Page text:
In Augusta at the Masters, Watson got his chance to match up with Nicklaus. Tom Weiskopf, one of the fleet of “next Nicklaus” golfers who came onto the Tour, led the Masters going into Sunday. Nicklaus was a shot back; Miller was four back; Watson five. The Masters in those days mixed and matched the Sunday pairings. For some reason that neither golfer remembers, that day Watson and Nicklaus were paired, and Weiskopf and Miller played in the ground behind them. It made for great television.

Watson wasn’t a big part of the story. He played reasonably well, but Nicklaus, Weiskopf, and Miller left him behind. The CBS producer Frank Chirkinian gleefully described how the day unfolded like a perfectly structured drama. Nicklaus was the reigning king. Weiskopf was the dark and grim younger brother who longed for his moment. Miller was the blond and heroic prince making his charge. The crescendo came when Nicklaus teed off on the 16th hole. “Get up!” he shouted at the ball; he had hit a poor shot. The ball did not get up. It settled forty treacherous feet away from the cup; he would need all of his skill and nerve just to two-putt the hole.

Meanwhile, back on the 15th hole, Weiskopf and Miller were in position to make eagles or birdies and take the tournament away from Nicklaus.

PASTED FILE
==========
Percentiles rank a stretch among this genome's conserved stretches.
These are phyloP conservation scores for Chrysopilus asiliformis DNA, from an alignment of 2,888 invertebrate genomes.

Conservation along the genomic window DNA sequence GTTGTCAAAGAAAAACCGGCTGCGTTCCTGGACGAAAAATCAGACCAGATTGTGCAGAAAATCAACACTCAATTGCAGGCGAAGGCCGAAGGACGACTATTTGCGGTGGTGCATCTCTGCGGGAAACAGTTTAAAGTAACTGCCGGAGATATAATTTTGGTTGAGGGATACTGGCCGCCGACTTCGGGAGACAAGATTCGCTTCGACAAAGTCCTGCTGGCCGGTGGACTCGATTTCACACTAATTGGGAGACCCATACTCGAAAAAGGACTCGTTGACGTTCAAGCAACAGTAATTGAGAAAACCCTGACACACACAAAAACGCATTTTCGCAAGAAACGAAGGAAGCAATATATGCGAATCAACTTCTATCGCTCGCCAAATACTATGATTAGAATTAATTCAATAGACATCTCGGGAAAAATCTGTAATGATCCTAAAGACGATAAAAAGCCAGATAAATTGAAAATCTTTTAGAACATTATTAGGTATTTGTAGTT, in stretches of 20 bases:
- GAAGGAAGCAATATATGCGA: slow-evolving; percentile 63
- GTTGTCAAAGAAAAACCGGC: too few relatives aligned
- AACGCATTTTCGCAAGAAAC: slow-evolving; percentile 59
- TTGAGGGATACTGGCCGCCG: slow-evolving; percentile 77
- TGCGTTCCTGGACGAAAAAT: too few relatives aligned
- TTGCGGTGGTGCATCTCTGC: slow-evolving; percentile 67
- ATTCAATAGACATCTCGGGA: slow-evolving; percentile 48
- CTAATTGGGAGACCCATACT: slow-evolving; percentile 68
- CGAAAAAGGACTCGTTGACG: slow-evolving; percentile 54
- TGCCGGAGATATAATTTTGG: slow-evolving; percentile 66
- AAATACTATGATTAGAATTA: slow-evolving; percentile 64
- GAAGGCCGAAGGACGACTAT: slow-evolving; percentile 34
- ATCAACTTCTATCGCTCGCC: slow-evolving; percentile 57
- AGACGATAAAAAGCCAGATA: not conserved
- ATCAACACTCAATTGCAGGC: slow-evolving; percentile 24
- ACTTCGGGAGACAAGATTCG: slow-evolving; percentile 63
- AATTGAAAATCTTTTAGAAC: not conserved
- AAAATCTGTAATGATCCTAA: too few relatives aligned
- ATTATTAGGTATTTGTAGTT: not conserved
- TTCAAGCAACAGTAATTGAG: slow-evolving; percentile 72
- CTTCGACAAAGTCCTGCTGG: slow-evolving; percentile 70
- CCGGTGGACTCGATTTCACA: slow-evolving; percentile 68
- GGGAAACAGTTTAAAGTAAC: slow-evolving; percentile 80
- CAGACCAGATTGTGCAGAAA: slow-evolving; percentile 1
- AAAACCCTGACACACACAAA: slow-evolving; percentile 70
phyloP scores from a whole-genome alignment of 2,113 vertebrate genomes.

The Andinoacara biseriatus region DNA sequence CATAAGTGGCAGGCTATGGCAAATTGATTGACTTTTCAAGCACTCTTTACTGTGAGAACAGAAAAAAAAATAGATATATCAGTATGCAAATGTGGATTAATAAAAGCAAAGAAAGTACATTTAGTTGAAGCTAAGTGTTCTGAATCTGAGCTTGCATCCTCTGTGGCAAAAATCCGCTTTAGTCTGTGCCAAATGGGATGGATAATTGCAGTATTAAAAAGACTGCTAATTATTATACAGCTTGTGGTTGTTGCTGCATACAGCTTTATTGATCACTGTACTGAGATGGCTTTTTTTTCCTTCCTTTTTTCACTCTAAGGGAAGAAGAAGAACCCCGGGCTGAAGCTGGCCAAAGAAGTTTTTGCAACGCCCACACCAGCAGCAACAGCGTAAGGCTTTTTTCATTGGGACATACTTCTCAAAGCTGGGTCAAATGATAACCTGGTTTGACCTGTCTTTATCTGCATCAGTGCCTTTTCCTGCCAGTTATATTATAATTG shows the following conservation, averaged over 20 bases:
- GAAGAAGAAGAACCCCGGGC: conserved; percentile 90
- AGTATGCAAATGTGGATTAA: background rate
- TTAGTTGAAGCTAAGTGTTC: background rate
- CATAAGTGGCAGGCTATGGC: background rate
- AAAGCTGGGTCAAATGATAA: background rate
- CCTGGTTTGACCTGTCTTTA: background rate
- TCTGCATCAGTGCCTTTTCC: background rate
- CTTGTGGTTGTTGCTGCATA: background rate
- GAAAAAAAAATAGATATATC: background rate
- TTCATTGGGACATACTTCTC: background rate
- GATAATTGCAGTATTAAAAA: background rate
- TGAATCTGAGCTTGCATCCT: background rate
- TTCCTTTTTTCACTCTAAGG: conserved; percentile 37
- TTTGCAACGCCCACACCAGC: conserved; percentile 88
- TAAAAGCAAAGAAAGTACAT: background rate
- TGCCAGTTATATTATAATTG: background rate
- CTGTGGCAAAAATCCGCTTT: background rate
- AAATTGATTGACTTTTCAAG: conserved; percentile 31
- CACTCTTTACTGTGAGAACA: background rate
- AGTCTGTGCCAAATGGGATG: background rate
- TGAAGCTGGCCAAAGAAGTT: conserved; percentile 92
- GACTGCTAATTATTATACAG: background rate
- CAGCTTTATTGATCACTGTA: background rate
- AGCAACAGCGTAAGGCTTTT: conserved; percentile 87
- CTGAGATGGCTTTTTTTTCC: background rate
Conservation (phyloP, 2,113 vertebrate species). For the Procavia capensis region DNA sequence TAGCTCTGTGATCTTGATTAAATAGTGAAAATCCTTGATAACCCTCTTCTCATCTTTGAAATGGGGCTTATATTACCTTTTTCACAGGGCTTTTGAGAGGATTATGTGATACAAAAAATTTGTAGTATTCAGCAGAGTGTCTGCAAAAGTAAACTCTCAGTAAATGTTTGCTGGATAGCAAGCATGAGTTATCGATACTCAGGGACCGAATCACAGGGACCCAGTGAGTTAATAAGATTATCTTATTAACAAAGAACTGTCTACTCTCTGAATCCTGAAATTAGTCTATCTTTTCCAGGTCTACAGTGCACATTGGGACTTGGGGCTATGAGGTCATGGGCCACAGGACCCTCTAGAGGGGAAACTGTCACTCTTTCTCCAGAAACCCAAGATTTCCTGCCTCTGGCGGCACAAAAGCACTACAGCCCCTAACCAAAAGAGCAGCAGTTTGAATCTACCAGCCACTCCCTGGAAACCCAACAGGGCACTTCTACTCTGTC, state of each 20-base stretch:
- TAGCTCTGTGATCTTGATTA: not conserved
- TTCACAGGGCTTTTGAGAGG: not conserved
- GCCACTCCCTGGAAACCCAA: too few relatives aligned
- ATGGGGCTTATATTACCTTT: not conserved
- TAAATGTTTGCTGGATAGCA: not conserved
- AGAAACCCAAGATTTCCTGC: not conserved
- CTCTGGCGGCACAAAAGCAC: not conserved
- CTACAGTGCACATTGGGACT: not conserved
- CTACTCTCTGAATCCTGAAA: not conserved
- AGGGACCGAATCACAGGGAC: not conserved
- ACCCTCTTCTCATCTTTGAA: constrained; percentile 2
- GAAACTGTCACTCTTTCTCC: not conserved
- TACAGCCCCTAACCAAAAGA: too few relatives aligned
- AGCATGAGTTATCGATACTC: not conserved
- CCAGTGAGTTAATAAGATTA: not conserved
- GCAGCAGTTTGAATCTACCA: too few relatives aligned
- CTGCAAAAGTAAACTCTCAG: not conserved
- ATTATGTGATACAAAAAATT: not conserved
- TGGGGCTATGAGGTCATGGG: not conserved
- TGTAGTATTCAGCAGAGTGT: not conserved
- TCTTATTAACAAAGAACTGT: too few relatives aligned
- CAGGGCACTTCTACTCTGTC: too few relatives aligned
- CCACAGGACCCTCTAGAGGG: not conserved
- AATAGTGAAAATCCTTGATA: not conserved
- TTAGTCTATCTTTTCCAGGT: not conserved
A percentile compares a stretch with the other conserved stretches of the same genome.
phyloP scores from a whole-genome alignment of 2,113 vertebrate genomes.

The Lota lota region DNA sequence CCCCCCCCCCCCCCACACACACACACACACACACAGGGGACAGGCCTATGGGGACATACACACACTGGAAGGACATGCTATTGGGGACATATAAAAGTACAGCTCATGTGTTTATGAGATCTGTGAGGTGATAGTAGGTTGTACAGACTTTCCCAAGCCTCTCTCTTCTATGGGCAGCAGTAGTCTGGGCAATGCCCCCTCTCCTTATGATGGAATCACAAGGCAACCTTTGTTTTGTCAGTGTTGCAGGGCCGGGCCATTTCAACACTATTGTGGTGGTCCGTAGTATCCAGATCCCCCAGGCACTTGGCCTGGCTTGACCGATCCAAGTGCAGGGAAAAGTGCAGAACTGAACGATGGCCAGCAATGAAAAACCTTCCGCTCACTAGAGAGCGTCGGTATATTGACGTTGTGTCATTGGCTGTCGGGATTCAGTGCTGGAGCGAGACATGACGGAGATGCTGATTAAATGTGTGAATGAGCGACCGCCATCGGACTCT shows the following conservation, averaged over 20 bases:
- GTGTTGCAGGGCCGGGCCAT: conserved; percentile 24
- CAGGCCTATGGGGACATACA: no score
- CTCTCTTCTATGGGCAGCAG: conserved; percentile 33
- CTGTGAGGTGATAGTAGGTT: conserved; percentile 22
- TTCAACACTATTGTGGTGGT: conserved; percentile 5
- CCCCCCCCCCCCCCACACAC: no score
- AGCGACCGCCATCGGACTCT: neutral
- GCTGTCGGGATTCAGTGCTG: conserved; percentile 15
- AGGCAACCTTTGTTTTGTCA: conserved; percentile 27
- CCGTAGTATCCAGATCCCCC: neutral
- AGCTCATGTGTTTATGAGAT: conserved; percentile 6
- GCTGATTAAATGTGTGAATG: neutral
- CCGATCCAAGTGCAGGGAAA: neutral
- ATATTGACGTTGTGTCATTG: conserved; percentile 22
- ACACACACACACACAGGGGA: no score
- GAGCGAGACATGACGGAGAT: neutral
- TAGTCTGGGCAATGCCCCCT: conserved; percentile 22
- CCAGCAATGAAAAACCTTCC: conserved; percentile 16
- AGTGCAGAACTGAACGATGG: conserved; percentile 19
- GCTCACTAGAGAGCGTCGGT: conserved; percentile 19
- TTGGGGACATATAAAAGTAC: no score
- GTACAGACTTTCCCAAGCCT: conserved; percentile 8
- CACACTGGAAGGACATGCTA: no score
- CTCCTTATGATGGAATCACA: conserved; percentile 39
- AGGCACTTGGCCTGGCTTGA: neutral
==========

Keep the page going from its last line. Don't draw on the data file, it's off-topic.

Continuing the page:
After Nicklaus hit his shot, Watson played his role in the theater, plunking his tee shot in the water. He walked all the way to the green to see if his ball had crossed land; it had not. So he walked back to the tee, hit the ball again, and again hit into the water. Finally, on his third attempt, he put the ball on dry land.

Chirkinian could not believe his telecasting fortune. He did not know anything about Watson yet, but he did know that Watson’s fumbling had given Weiskopf and Miller time to hit their approach shots. This set up a remarkable television scene. The 15th green and 16th tee are only a few yards away from each other. Nicklaus would see exactly what Weiskopf and Miller did, and they would watch Nicklaus’s putt. Chirkinian built the drama by directing his camera to first show Weiskopf, then Nicklaus, then Miller. For Chirkinian it felt like the moment before a heavyweight boxing fight. Weiskopf putted first. He made his ten-foot putt to take the lead, and Chirkinian turned the camera on Nicklaus. “And that,” Ben Wright announced, “is going to be evil music ringing in Nicklaus’s ears.”